Following the chemo, doctors will reintroduce her stem cells. Because of her lack of an immune system, Carlson will have to remain in isolation in the days following the treatment.
Carlson noted there is controversy about the procedure and acknowledged that the idea of traveling to a foreign country to receive such a drastic treatment sounds scary. But she said a future dominated by MS frightens her more.
"I am not afraid of dying. I am afraid of being a burden to my family," she said.
On the subject of burdens, this treatment carries a heavy one. It costs nearly $60,000.
"When I first heard about this I thought, 'We don't have that kind of money,'" Carlson said. "Taking a second mortgage out on our home to pay that didn't seem responsible."
But her continued research and her conversation with people who had undergone the procedure spiked her interest. The more she heard about the procedure, the more she became convinced that it was the real deal.
"Can you put a dollar value on what it means to get your life back?" she asked.
Carol said after Ralph looked at the research and results from Clinica Ruiz, he was also on board for the treatment.
"I have seen Carol's slow decline, too," Ralph Carlson said. "This made sense to me."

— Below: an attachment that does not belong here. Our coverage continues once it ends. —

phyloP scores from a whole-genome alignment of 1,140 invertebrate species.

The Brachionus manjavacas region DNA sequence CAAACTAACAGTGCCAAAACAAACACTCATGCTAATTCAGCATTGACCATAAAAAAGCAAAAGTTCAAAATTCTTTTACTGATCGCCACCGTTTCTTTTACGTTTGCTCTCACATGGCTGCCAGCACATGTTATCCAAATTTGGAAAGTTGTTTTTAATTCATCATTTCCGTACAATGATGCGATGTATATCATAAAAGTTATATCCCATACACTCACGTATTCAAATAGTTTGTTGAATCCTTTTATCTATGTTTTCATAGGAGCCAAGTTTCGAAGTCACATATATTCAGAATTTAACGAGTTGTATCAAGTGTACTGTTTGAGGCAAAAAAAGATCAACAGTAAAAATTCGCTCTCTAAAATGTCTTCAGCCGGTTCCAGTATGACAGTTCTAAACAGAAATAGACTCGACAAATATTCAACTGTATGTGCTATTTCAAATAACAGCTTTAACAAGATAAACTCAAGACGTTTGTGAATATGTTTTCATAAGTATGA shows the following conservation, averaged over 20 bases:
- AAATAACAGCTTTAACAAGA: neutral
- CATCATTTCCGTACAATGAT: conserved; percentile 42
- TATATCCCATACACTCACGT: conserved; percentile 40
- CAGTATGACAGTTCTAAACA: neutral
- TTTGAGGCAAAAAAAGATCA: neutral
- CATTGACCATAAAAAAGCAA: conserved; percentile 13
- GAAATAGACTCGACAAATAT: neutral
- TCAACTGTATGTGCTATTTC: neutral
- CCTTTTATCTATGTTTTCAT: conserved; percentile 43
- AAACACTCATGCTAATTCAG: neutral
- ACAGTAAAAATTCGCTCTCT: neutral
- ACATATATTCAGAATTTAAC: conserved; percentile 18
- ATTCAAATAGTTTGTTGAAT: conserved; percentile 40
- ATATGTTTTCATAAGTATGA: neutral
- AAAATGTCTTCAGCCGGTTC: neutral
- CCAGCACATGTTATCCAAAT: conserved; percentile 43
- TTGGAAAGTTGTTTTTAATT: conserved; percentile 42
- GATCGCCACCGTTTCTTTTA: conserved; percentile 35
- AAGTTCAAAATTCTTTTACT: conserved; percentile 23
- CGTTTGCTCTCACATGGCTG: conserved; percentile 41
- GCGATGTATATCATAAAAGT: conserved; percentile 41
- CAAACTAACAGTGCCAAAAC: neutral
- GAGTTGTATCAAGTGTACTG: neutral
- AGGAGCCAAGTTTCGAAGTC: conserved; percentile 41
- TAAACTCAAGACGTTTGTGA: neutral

Ralph Carlson said the way he sees it, they can spend the money now to attempt a cure or they can spend it later on wheelchairs and home modifications and other costs associated with MS as her disease progresses.
"We are going all in," he said.
Hope on the horizon
Naturally, Carlson admits she has moments of misgiving about her upcoming treatment.
"But that doesn't really matter at this point. I am so happy to be going and to have a better outlook on life," she said.
In September, she applied to the Clinica Ruiz.
"In my mind, I thought it would be nice to get a date for treatment by the end of the year," she said.
She heard back from the clinic Nov. 2, offering her the late February date. At first she was concerned that would be too soon.
"But then Ralph said 'It's about getting better sooner,"' she said.
In December, the Carlsons tapped into their home equity and sent off the treatment payment of $54,400. Friends of the family have since set up a GoFundMe page and are planning a Feb. 23 fundraiser at Seven Hermits Brewing to offset future medical costs associated with Carlson's care.
Carlson's sister will be accompanying her on the trip, to serve as a caregiver. They will remain in Mexico for 30 days and then Carlson faces another 30-day recovery at home.
"I am going to be really sick. I am going to lose my hair. But I am going to be sick with a purpose," she said.
Carlson knows some of her friends and neighbors are concerned about what she is doing. She also knows that many medical professionals are skeptical about the treatment. But she remains undeterred.
"I really feel that this will be the answer," she said.
She promised to continue to share her story, regardless of what happens. She is steadfast in the belief that she is moving toward a happy ending.
Carlson has already set her first post-procedure goal. It may sound modest, but it also says a lot about the limitations she faces today.
"I want to walk from the parking lot to Hot Stuff Stadium for Tate's graduation in May," she said.